Scott Sundvor

3 Things I’ve Learned From Living With An Autoimmune Disease

Living with an autoimmune disease - Scott smiling

I have Ulcerative Colitis, a gastrointestinal autoimmune disease that causes inflammation, bleeding, and damage to the large intestine.

In January of 2017 I had a UC flare-up that made me lose 30 lbs in a month, kept me weak and in bed for several weeks at a time, and almost caused me to have my colon surgically removed. I had no choice but to take a medical leave from Nima. But, within two and a half months I came back feeling more healed and optimistic about the future.

Then in November of this year, I was forced to take medical leave again (this time indefinitely). My co-founder Shireen, our investors, and our incredible team have been great in supporting me and encouraging me to take the time to get my body back to health.

Here are 3 big things I’ve learned in my journey with living with an autoimmune disease:

Figure out what works for you.

Part of living with an autoimmune disease is careful trial and error of the treatments and lifestyle that best work for you.

For me, a healthy diet is key to controlling my disease, and to overall health in general. I keep strictly gluten-free, eat only organic whenever possible (side note: I’m very excited for a possible future Nima sensor for pesticide/herbicide detection!), try to cook most of my own meals, and have adopted a plant based diet. Keeping my diet clean and my microbiome healthy with lots of plants and fiber has been a major boost to my health. And while having a “restricted” diet can be more challenging at times, I’ve learned to love the forced creativity that comes with it and the increased variety and excitement at mealtime!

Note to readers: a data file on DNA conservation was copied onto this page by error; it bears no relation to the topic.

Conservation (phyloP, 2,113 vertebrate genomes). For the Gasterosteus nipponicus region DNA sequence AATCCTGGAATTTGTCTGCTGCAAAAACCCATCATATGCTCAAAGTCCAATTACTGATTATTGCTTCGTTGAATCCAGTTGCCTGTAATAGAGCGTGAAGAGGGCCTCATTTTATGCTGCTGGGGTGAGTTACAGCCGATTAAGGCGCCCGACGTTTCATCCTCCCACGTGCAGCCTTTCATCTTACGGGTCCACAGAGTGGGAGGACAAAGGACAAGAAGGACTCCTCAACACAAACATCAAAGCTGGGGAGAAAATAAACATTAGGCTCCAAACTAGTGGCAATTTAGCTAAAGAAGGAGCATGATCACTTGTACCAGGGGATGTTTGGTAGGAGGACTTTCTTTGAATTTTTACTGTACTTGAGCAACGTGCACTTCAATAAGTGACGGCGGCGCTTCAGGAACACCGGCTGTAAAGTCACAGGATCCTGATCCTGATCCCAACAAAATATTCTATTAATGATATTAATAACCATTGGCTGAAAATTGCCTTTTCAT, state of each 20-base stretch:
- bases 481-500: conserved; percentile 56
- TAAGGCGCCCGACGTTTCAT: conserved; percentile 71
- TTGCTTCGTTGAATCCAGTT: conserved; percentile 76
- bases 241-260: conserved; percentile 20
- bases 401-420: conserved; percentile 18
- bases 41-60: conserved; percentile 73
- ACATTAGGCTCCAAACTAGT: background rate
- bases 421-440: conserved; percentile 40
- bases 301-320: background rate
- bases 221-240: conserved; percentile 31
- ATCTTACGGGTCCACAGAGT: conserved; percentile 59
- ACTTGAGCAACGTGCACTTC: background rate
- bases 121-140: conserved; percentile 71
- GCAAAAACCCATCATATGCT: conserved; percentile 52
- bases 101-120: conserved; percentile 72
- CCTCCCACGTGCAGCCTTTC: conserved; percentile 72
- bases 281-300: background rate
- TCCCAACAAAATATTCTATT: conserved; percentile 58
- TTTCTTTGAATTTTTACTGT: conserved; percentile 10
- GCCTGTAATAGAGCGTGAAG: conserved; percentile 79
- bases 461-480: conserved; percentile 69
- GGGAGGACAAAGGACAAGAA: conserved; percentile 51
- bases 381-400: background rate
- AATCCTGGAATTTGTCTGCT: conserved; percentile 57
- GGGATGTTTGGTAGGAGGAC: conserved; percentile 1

In addition to my diet, I’ve also been meditating for at least 20 minutes every day and exercising approximately 5 days a week.

The road to recovery isn’t a straight path.

When I went on medical leave again last November, I was confronted with the fact that healing isn’t linear. You might get better, you might relapse. Or, you might get better, and then relapse, and then get better, and then relapse, and then get better…

The first emotion I felt when I relapsed was denial. Denial that this was happening again, and denial that I needed to take severe intervention to get myself back on track. I remember talking on the phone to Shireen, my co-founder, about how I’d be back in the office in a week or two. At the time, I was lying in bed because I was too weak to get up.

I’ve realized now that perhaps some of the traits that have made me a good founder (determination, drive, and endurance in the hardest of conditions), have also helped me delude myself about the real condition of my health. Which leads me to my next point…

Take care of yourself, know when to take a step back.

Struggling with UC, with the associated ups and downs, food intolerances, and personal experience of how important a healthy diet is for controlling my disease was one of the primary motivators for why I started Nima. And while I’ve been hard at work for the past 5 years getting Nima out into the world to help provide a solution for people with issues like mine, I unfortunately wasn’t always able to keep my own disease in check.

As always, from any experience, there are positive lessons one can learn. I learned that I HAVE to listen to my body. My body was clearly telling me that I was pushing myself too far, and I chose to ignore those warnings. I also learned that I need to maintain strictness with the routines that I know work.

And one of the biggest things I’ve learned from my experiences so far?

There is no silver bullet.

Healing takes time.

For now, I’m focusing my energy on healing, spending time with family, getting out in nature whenever the chance allows, and enjoying the shifted perspective of cheering on the Nima team from the sidelines. I have a lot of hope that this will be a healthy year!

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Scott Sundvor is the cofounder of Nima. He founded Nima when he was 22, motivated by his own experience with ulcerative colitis and food intolerances.

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